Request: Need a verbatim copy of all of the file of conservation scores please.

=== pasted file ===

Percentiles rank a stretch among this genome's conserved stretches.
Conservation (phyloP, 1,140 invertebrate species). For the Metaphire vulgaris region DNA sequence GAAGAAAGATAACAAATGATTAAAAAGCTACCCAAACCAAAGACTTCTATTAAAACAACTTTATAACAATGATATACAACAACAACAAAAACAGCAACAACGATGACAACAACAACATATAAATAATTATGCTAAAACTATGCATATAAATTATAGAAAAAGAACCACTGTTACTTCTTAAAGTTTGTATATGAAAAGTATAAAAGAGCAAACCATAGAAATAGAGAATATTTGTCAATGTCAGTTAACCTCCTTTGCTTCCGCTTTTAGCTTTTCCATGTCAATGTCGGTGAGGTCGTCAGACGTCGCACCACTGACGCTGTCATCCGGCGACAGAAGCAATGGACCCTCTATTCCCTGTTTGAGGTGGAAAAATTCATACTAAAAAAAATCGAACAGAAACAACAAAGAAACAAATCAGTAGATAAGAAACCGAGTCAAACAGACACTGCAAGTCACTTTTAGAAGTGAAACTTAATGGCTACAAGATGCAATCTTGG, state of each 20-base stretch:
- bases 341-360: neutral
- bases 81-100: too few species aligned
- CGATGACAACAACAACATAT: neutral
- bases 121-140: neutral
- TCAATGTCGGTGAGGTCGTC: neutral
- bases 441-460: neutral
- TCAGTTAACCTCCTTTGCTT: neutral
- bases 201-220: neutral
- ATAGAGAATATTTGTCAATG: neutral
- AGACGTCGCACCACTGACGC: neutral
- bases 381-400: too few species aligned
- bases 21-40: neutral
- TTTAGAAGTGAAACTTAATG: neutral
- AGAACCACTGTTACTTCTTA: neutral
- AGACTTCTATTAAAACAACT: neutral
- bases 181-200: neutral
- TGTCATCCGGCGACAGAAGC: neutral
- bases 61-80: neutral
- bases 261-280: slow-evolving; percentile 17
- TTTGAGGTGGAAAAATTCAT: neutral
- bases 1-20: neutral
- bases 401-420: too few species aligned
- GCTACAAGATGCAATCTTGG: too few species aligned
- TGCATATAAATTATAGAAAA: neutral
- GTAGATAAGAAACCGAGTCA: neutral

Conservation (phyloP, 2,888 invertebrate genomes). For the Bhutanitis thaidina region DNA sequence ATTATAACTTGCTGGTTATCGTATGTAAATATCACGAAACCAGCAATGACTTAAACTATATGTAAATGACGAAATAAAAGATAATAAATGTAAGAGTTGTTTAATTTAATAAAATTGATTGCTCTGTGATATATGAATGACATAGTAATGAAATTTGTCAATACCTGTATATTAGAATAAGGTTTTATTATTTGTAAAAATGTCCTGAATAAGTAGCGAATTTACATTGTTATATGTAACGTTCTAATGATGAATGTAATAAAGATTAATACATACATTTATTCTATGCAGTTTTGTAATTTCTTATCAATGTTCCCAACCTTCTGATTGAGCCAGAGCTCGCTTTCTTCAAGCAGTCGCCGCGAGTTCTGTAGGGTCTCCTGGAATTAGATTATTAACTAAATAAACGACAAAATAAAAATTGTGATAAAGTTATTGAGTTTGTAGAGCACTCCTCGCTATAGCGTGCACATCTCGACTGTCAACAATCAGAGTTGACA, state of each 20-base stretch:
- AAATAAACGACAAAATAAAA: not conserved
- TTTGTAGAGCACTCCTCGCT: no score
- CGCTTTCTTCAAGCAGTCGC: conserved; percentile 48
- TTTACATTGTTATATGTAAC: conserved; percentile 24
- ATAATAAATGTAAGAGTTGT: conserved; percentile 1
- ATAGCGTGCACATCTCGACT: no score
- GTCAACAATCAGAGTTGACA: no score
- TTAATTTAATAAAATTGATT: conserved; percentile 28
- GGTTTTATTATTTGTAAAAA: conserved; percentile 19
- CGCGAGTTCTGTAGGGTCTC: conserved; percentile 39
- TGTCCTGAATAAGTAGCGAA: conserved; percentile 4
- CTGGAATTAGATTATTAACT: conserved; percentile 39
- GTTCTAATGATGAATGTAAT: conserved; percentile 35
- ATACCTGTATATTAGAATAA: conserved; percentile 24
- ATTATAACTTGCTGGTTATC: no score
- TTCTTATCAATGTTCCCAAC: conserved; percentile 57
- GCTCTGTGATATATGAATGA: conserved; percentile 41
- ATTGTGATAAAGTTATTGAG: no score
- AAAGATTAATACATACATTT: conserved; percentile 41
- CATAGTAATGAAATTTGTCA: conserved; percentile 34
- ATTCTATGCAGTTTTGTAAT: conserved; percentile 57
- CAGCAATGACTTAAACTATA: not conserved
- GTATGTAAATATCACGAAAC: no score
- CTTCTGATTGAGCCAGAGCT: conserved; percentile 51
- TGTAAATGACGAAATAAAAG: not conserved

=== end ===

Percentiles rank a stretch among this genome's conserved stretches.
Conservation (phyloP, 1,140 invertebrate species). For the Metaphire vulgaris region DNA sequence GAAGAAAGATAACAAATGATTAAAAAGCTACCCAAACCAAAGACTTCTATTAAAACAACTTTATAACAATGATATACAACAACAACAAAAACAGCAACAACGATGACAACAACAACATATAAATAATTATGCTAAAACTATGCATATAAATTATAGAAAAAGAACCACTGTTACTTCTTAAAGTTTGTATATGAAAAGTATAAAAGAGCAAACCATAGAAATAGAGAATATTTGTCAATGTCAGTTAACCTCCTTTGCTTCCGCTTTTAGCTTTTCCATGTCAATGTCGGTGAGGTCGTCAGACGTCGCACCACTGACGCTGTCATCCGGCGACAGAAGCAATGGACCCTCTATTCCCTGTTTGAGGTGGAAAAATTCATACTAAAAAAAATCGAACAGAAACAACAAAGAAACAAATCAGTAGATAAGAAACCGAGTCAAACAGACACTGCAAGTCACTTTTAGAAGTGAAACTTAATGGCTACAAGATGCAATCTTGG, state of each 20-base stretch:
- bases 341-360: neutral
- bases 81-100: too few species aligned
- CGATGACAACAACAACATAT: neutral
- bases 121-140: neutral
- TCAATGTCGGTGAGGTCGTC: neutral
- bases 441-460: neutral
- TCAGTTAACCTCCTTTGCTT: neutral
- bases 201-220: neutral
- ATAGAGAATATTTGTCAATG: neutral
- AGACGTCGCACCACTGACGC: neutral
- bases 381-400: too few species aligned
- bases 21-40: neutral
- TTTAGAAGTGAAACTTAATG: neutral
- AGAACCACTGTTACTTCTTA: neutral
- AGACTTCTATTAAAACAACT: neutral
- bases 181-200: neutral
- TGTCATCCGGCGACAGAAGC: neutral
- bases 61-80: neutral
- bases 261-280: slow-evolving; percentile 17
- TTTGAGGTGGAAAAATTCAT: neutral
- bases 1-20: neutral
- bases 401-420: too few species aligned
- GCTACAAGATGCAATCTTGG: too few species aligned
- TGCATATAAATTATAGAAAA: neutral
- GTAGATAAGAAACCGAGTCA: neutral

Conservation (phyloP, 2,888 invertebrate genomes). For the Bhutanitis thaidina region DNA sequence ATTATAACTTGCTGGTTATCGTATGTAAATATCACGAAACCAGCAATGACTTAAACTATATGTAAATGACGAAATAAAAGATAATAAATGTAAGAGTTGTTTAATTTAATAAAATTGATTGCTCTGTGATATATGAATGACATAGTAATGAAATTTGTCAATACCTGTATATTAGAATAAGGTTTTATTATTTGTAAAAATGTCCTGAATAAGTAGCGAATTTACATTGTTATATGTAACGTTCTAATGATGAATGTAATAAAGATTAATACATACATTTATTCTATGCAGTTTTGTAATTTCTTATCAATGTTCCCAACCTTCTGATTGAGCCAGAGCTCGCTTTCTTCAAGCAGTCGCCGCGAGTTCTGTAGGGTCTCCTGGAATTAGATTATTAACTAAATAAACGACAAAATAAAAATTGTGATAAAGTTATTGAGTTTGTAGAGCACTCCTCGCTATAGCGTGCACATCTCGACTGTCAACAATCAGAGTTGACA, state of each 20-base stretch:
- AAATAAACGACAAAATAAAA: not conserved
- TTTGTAGAGCACTCCTCGCT: no score
- CGCTTTCTTCAAGCAGTCGC: conserved; percentile 48
- TTTACATTGTTATATGTAAC: conserved; percentile 24
- ATAATAAATGTAAGAGTTGT: conserved; percentile 1
- ATAGCGTGCACATCTCGACT: no score
- GTCAACAATCAGAGTTGACA: no score
- TTAATTTAATAAAATTGATT: conserved; percentile 28
- GGTTTTATTATTTGTAAAAA: conserved; percentile 19
- CGCGAGTTCTGTAGGGTCTC: conserved; percentile 39
- TGTCCTGAATAAGTAGCGAA: conserved; percentile 4
- CTGGAATTAGATTATTAACT: conserved; percentile 39
- GTTCTAATGATGAATGTAAT: conserved; percentile 35
- ATACCTGTATATTAGAATAA: conserved; percentile 24
- ATTATAACTTGCTGGTTATC: no score
- TTCTTATCAATGTTCCCAAC: conserved; percentile 57
- GCTCTGTGATATATGAATGA: conserved; percentile 41
- ATTGTGATAAAGTTATTGAG: no score
- AAAGATTAATACATACATTT: conserved; percentile 41
- CATAGTAATGAAATTTGTCA: conserved; percentile 34
- ATTCTATGCAGTTTTGTAAT: conserved; percentile 57
- CAGCAATGACTTAAACTATA: not conserved
- GTATGTAAATATCACGAAAC: no score
- CTTCTGATTGAGCCAGAGCT: conserved; percentile 51
- TGTAAATGACGAAATAAAAG: not conserved